3 Social mobility
A key indicator of a meritocracy is the extent to which a society enables social mobility. Social mobility implies a more level playing field and fairer opportunities for individuals to change social or economic class or to achieve different status and outcomes than might otherwise be predicted for someone with their particular geographical, cultural or parental background. The education system could, for example, be used to this end. However, despite being a UK government priority, sustained and widespread social mobility remains elusive.
One way of measuring social mobility is to examine attained professional status in relation to an individual’s educational background. In the UK, it is important to bear in mind that private (also referred to as independent) schools tend to be used by families on high incomes to educate their children. High incomes are also commonly found in specific professions. Therefore a cycle of privilege occurs, with high income professionals sending their children to private schools and privately educated pupils going on to become high income professionals. This correlation between high income professionals and private school education can be observed statistically. The following graph is taken from the Social Mobility Commission report (Social Mobility Commission, 2017, p. 79) and shows the percentage of people at the top of a sample of professions who went to independent schools, at two points in time, the late 1980s and 2016.
The graph provides a mixed picture in terms of social mobility. CEOs of companies come from a wider range of educational backgrounds (one factor may be that the number of companies has increased since 1986). There has been, however, an increase in the proportions of privately educated individuals entering journalism and medicine and only minimal change in barristers and the judiciary. The next activity looks at a real world example involving a person from a non-private school background who defied the odds and became a barrister.
Activity 3 Adventures in social mobility
Hashi Mohamed came to the UK as a refugee aged 9. His identity as a poor Muslim Somalian could place him in a position of multiple disadvantages. During his childhood in the UK, he lived in crowded housing and didn’t achieve anything remarkable within school. However, Hashi now works as a barrister, considered to be an elite profession mainly occupied by people from privileged, privately educated backgrounds. Listen to Audio 1 in which Hashi discusses his change in situation.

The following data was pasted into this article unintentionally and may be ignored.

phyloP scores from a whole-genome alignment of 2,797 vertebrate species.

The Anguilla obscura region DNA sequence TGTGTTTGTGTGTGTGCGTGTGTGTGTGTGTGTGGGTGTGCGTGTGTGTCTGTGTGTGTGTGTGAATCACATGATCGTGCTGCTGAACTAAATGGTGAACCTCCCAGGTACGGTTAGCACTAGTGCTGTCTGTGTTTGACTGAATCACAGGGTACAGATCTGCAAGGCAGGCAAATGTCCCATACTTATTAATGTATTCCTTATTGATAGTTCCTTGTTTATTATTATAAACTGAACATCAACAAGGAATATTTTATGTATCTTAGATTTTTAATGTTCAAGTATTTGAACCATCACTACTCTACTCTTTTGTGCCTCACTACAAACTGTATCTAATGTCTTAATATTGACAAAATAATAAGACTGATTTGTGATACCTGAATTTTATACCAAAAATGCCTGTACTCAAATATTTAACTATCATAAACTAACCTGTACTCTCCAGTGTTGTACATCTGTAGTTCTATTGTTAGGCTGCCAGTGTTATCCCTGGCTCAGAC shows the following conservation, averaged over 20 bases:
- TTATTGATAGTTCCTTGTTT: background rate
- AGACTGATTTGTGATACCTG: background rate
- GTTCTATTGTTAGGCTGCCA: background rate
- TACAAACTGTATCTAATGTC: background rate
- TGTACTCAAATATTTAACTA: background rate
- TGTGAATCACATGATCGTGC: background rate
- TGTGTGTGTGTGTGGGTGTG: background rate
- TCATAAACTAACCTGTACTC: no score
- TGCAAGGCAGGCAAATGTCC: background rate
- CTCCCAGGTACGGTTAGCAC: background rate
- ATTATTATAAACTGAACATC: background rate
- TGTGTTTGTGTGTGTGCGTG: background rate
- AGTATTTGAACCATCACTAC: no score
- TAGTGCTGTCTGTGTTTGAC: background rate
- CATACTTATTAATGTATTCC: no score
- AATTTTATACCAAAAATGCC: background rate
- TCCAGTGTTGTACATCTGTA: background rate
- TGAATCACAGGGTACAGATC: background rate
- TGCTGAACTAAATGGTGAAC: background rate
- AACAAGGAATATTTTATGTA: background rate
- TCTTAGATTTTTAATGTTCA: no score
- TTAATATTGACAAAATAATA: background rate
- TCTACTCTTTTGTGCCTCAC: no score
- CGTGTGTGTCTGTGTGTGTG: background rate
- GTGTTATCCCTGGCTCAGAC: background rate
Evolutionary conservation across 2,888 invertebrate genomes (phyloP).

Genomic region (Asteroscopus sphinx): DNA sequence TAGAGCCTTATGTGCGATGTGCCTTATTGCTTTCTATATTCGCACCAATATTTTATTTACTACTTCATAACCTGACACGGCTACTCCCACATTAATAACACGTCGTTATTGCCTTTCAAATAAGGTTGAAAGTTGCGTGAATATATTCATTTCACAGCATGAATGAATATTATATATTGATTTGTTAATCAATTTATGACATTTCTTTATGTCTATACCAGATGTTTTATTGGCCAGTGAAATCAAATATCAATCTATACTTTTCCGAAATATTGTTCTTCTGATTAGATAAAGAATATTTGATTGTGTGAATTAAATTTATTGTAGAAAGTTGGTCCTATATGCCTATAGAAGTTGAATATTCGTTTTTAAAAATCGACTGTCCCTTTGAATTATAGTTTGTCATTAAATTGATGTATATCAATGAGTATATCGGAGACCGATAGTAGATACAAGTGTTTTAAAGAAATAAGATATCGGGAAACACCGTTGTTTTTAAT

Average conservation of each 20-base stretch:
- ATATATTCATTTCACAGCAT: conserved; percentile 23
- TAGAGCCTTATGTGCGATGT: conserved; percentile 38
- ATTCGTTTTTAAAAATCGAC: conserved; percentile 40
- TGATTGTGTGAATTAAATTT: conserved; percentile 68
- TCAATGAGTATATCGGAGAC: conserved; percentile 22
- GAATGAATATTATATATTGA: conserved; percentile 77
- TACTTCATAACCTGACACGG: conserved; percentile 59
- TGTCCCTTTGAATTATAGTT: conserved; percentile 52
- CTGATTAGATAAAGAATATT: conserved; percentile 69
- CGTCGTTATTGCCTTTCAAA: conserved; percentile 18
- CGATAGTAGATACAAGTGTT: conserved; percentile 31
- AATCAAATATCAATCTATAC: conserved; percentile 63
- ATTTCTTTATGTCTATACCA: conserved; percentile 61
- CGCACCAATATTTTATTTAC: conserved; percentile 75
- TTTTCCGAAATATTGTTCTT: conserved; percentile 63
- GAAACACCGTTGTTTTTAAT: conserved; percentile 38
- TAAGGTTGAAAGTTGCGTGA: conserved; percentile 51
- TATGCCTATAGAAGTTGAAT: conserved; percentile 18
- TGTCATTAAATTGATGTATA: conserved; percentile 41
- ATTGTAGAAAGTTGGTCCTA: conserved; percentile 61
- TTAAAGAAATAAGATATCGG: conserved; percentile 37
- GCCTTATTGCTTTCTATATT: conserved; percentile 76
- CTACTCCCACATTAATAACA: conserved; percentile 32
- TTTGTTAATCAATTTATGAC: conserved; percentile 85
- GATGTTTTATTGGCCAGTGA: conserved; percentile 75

Hashi offers an individualised explanation for his success that he describes as ‘social confidence’. One of the young people in the audio recognises and affirms that social confidence is a quality that many people she has met from private schools possess. Hashi explains how his social confidence emerged in part by reflecting on the possible life he might have lived and the opportunities presented to him as a refugee in a new country. Another of the young women talking with Hashi in the audio casts some doubt on his self-confidence message and argues that in fact adversity can cause some people to lose confidence.
Hashi also refers to ‘character’. This is a subjective concept that Hashi links to the skills and attitudes developed by people who face adversity. Although he doesn’t use the term, this would appear to have similarities with the concept of ‘resilience’ or ability to bounce back in the face of adversity. Far from being an inherent individual quality, ‘resilience’ is conventionally understood to emerge as the product of social relationships and experiences.
Finally, one of the young women identifies ‘adaptability’ as a quality that can help with social mobility. Hashi affirms that there is a requirement to be like a chameleon and adapt one’s behaviour to the context. This appears to have some similarities with ‘cultural capital’. ‘Cultural capital’ essentially involves possessing and applying a certain type of legitimate knowledge to a specific context. So, for example, to do well in the legal profession, it would be useful to have an awareness of the legal language, as well as the cultural and social topics, that many barristers share. Such legitimate knowledge may help build rapport and trust, which in turn may open up opportunities.